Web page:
Last night I delivered a presentation on getting real work done in virtual worlds at a meeting of the Serious Second Life Group in Boulder, which meets at the ATLAS Institute at the University of Colorado. The purpose of the meeting: discuss the viability of virtual worlds for entrepreneurial activities and getting work done. How’s this for blended: I sat in a classroom on the university campus along with about 15 other people (academics, students, and business people). Those of us who had laptops, and many others who were not with us in the room at Boulder, had avatars logged into the virtual representation of the meeting in Second Life. A few laptops projected their screens onto large displays on the classroom wall (see Figure 1). We had a video camera set up in the classroom, which was streaming into the Second Life virtual meeting room (see Figure 2 — in the still snapshot on the virtual wall, taken from the video stream, that’s me on the left wearing a black sweater with a white stripe on the sleeve). My PowerPoint slides were also uploaded into Second Life, where they were projected onto another virtual wall. We had a microphone and speakers set up in the classroom and some participants with laptops wore their own headsets and mikes.
Figure 1: Second Life meeting projected onto displays in real-world meeting room
Overall, a blended physical / virtual world meeting has lots of promise. As technology evolves, we’ve seen tools to help people involved in virtual meetings (meetings for which not all participants are in the same physical location) become more engaged (and therefore effective). It started out with just a telephone. Then we started back-channeling with some or all participants via instant messaging while talking on the phone. Then we added application sharing, desktop sharing, and Web conferencing, so we can all view the same material. Add video on top of this, and you get a pretty interactive meeting. (I blogged about this in early December after using Microsoft RoundTable for a meeting.) Now, a 3D virtual world experience takes interactivity and immersion to a new level. While the technology is still clunky, it has enormous potential.
· Participants get control over their experience. People could choose whether or not to view the streaming video from the classroom and whether or not to use voice. They could text chat if they wanted to, or just sit and listen. They could choose where to sit, stand, or hover, and could control their "camera" view — zooming in on whatever they wanted to see most.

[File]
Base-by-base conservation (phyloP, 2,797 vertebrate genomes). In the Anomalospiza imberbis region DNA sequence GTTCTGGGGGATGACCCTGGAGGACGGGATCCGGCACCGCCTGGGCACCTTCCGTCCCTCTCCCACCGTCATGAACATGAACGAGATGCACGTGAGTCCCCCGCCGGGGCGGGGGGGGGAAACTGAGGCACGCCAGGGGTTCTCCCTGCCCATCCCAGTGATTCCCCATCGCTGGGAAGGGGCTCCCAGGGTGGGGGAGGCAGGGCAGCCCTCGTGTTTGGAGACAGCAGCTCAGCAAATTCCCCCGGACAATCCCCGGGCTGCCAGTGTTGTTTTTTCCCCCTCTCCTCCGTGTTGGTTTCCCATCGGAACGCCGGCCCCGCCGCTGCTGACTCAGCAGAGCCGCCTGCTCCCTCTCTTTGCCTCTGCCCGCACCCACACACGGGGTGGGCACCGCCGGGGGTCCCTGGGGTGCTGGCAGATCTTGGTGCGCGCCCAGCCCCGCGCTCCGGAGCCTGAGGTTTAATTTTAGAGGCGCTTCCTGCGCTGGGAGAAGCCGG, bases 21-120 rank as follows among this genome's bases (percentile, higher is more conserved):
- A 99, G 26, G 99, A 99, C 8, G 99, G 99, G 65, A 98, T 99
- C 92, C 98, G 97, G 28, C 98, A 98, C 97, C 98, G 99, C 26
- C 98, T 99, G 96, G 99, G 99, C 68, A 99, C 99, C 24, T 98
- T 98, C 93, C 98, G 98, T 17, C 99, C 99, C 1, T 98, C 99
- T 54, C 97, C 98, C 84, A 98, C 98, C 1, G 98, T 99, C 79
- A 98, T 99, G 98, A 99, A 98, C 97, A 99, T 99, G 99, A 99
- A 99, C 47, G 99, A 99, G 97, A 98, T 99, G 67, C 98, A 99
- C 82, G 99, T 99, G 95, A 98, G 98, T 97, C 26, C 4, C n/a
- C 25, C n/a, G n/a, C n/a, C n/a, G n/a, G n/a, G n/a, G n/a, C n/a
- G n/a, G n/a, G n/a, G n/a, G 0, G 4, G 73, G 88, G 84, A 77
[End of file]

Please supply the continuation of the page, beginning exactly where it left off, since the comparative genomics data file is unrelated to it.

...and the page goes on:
· Wait — who’s who? The people who use Second Life and the avatars that represent those people do not share the same names and do not look alike. While this is not necessarily a dire deal breaker for business usage (I wrote about this in a blog post in December, 2007) it raises some challenges. Until Second Life users ("residents") get used to each other’s avatar’s names and appearance, there can be a lot of confusion about who’s who. Throughout the meeting last night I tried to match up the people in the classroom with me with the avatars in Second Life, to no avail. At the end of the meeting, introductions included things you wouldn’t expect, like "That was me with the dragon on my shoulder." I could get used to — even enjoy — peoples’ avatars looking unusual. But for real work to get done, virtual world participants must be able to display their real life names above their avatars. And meeting hosts must be able to exclude from meeting locations any avatar that doesn’t have a real-life name displayed.
· Communication was tough and back channeling was rampant. We had voice conversations — sometimes more than one at a time — going on in the classroom. But people listening via Second Life voice over IP could only hear speakers who had mikes or were sitting near the in-room microphone. People had to remember to mute their mikes when they weren’t speaking. And we got some screechy audio feedback and some pretty bad delays. People were chatting via group text chat and private instant message. With so many conversations going on, lots of communication was lost.
· The biggest technical problem: Second Life voice functionality. I have never been able to get Second Life voice working right, regardless of which microphone I’m using or what physical location I’m in (and therefore what network bandwidth I have). I thought maybe it was the fault of my laptop, which wasn’t designed for this purpose. But last night we had problems with voice throughout the entire meeting. Sometimes we were plagued with horrible static. Other times the speaker’s voice would cut in and out. It can’t be blamed on network bandwidth on the university’s end — the classroom had 10mpbs wireless connectivity.
· Spatialized voice is great — but takes some getting used to. In Second Life you hear the voices of avatars closest to you the loudest. If an avatar is standing to your right you hear their voice in your right speaker. If your avatar is standing too far away from the speaker’s avatar you can’t hear them at all. This is why during voice presentations in Second Life you will see avatars crowded around the speaker — it’s the only way to hear. This crowding raises an important etiquette issue — the "physics" in Second Life allow you to bump into other people and literally shove them. Last night I found myself text chatting "sorry" more than once.
Figure 2: Streaming video from the physical meeting in the Second Life virtual meeting room